Such prayer should be in the language that you normally speak…. It is difficult to express your thoughts in Hebrew, and your heart is not drawn to your words. We do not normally speak Hebrew, and we are not accustomed to expressing ourselves in this language. But in the language that you normally use for conversation, it is much easier to express yourself, and more likely that you will experience true heartbreak. The heart is drawn after your native language, since you are accustomed to it.
In your native everyday language, you can express all your thoughts, conversing with god and talking out everything that is on your heart. This can involve regret and repentance for the past, or requests and supplications to come truly close to God from this day forward. Every person can express his or her own thoughts, each one according to his or her level. You should be very careful with this practice, accustoming yourself to do it at a set time each day. The rest of the day can then be joyous.
This is a very great practice. It is the best possible advice, including all things. It is good for everything that may be lacking in your relationship with God. Even if you are completely removed from God, you should still express your thoughts to God, and ask [that God bring you back].
Even if your words are blocked, and you cannot open your mouth to God, you can still prepare yourself to do so. Even getting ready to speak to God is in itself very good. Even though you cannot speak to God, you long and yearn to do so – and this itself is very good. You can even make a prayer out of this itself. You can cry out to God that you are so far from God that you cannot even speak. You can ask God to have mercy on you and open your mouth so that you should be able to express your thoughts to God.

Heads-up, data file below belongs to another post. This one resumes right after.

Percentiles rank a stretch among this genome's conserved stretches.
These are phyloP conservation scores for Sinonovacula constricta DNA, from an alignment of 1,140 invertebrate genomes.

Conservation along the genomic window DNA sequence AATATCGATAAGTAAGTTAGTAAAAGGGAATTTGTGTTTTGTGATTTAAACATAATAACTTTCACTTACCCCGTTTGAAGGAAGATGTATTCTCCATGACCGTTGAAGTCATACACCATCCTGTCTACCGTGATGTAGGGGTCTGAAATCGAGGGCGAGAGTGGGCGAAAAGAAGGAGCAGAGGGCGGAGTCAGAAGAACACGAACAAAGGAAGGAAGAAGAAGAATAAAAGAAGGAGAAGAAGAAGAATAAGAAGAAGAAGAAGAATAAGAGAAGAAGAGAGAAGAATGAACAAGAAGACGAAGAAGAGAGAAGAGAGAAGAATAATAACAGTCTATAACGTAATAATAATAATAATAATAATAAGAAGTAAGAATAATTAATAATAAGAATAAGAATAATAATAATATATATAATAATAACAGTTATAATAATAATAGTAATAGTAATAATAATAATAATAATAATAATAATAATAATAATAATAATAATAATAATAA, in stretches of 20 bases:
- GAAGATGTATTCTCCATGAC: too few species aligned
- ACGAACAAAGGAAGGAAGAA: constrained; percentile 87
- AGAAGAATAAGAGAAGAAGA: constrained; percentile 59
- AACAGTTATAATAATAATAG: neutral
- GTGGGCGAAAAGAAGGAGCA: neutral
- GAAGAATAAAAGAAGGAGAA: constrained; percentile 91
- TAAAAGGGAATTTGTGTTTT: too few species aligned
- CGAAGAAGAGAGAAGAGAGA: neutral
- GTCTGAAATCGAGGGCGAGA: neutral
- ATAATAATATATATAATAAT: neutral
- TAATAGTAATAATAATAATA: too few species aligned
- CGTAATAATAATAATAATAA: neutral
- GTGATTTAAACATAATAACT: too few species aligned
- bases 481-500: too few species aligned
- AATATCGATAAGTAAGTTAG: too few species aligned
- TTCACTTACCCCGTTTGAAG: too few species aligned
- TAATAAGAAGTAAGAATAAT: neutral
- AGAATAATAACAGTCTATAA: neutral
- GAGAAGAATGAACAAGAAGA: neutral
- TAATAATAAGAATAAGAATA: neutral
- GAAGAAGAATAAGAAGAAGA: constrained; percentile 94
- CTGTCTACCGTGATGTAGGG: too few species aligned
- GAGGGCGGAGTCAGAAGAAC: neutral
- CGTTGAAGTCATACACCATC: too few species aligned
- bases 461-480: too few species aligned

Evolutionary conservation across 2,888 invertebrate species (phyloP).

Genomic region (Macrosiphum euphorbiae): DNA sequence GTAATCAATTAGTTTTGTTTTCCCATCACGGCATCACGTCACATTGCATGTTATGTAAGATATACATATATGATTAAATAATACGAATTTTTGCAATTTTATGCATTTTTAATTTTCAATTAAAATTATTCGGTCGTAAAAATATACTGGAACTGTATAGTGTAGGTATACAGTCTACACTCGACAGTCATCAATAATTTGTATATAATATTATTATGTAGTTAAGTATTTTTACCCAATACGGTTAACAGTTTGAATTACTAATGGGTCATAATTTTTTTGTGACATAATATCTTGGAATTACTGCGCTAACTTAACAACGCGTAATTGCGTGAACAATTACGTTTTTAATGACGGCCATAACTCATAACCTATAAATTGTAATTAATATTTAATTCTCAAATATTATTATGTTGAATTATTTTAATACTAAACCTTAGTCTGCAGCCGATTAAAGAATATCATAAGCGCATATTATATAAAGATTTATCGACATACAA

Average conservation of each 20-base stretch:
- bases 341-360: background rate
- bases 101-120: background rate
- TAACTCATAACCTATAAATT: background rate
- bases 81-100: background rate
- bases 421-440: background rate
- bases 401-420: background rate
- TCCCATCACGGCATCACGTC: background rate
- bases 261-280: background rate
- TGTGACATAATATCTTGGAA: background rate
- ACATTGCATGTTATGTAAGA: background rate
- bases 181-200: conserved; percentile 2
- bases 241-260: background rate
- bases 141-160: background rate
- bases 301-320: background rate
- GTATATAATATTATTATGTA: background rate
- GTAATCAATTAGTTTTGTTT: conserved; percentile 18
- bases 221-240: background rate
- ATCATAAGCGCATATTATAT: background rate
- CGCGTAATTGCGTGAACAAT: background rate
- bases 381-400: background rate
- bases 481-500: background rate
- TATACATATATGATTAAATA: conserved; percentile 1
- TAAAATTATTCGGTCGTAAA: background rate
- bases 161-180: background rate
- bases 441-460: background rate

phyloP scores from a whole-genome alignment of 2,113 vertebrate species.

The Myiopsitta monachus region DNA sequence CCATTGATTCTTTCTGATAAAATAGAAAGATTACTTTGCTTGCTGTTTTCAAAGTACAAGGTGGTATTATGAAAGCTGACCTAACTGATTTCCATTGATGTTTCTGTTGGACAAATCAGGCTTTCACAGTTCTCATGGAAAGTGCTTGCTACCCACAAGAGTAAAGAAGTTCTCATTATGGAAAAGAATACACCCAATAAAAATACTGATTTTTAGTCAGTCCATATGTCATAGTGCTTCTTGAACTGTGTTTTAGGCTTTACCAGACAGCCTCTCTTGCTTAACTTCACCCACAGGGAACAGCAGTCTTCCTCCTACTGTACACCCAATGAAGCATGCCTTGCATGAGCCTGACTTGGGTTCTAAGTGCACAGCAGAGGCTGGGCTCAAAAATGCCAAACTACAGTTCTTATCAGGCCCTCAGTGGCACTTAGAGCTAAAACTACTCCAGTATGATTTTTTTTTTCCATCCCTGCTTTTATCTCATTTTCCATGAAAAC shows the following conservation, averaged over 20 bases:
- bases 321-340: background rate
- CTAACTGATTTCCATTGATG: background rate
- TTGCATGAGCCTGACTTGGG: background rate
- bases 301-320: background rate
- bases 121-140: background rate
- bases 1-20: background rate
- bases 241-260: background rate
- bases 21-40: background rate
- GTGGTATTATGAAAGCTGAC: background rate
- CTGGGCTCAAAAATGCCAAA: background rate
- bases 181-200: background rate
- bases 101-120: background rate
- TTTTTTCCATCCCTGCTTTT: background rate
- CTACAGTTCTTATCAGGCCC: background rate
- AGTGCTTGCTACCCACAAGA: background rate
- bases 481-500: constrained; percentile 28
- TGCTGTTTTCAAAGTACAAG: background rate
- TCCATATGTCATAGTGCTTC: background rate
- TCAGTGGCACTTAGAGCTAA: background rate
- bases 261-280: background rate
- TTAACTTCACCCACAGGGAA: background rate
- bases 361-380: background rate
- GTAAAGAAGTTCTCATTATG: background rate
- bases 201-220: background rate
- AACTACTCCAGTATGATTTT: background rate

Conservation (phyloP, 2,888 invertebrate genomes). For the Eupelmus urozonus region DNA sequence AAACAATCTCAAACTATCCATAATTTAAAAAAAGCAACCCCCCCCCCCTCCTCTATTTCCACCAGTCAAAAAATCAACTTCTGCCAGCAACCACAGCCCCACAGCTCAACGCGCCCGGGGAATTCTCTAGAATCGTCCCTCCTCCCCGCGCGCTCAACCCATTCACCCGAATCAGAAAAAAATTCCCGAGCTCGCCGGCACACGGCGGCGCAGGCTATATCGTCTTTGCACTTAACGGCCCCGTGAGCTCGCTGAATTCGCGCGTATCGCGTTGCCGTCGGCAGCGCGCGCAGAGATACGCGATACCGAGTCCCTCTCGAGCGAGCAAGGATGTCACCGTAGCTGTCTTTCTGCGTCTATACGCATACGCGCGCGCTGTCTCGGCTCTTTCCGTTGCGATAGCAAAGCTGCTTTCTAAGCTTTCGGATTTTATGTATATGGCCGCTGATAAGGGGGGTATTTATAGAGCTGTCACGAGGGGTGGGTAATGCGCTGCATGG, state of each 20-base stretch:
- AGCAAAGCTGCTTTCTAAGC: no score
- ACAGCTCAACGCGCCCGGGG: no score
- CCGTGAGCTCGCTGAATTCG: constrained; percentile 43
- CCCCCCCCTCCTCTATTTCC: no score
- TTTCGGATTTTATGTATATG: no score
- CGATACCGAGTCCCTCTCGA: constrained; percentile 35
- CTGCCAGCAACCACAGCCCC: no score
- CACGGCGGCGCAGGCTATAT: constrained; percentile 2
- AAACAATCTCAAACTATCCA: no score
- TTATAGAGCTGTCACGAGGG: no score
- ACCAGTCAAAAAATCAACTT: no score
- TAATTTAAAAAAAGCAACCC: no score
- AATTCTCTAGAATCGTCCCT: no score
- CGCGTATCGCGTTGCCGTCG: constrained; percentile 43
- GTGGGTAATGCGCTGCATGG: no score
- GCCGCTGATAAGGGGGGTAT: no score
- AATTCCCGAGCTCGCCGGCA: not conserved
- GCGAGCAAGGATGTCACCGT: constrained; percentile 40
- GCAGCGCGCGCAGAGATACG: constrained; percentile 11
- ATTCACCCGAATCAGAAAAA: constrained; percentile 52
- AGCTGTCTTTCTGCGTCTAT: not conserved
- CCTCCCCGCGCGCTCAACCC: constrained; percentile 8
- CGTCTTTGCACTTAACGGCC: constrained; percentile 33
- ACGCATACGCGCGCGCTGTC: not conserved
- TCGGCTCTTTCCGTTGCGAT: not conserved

You should know that many great, famous tzaddikim said that they only reached their high level through this practice of meditation. If you have wisdom, you will understand the importance of this practice, and how it brings one higher and higher. Yet, it is something that can be done equally by every individual, great and small alike. Everyone can observe this practice and reach the highest levels. Happy is he or she who does so.
It is also a good practice to transform your Torah study into prayer. So, when you study Torah, or hear some teaching from a real Torah master, then turn it into a prayer. Ask and supplicate God regarding all that you learned from that teaching: when will I become so spiritually transparent that I will be able to live that teaching? How far it seems from me now! So, ask of God that God help you to attain all that was taught in that lesson.
God will lead the wise person who truly seeks the truth in the path of truth. Ultimately, this person will understand a matter from within itself, discerning how to live according to its lessons so that his or her words will be gracious and expectations of life fitting, and God willingly helps them find their way to true devotion and service. The topic of this teaching rises to a very high place, particularly regarding transforming Torah study into prayer. This practice brings great delight above.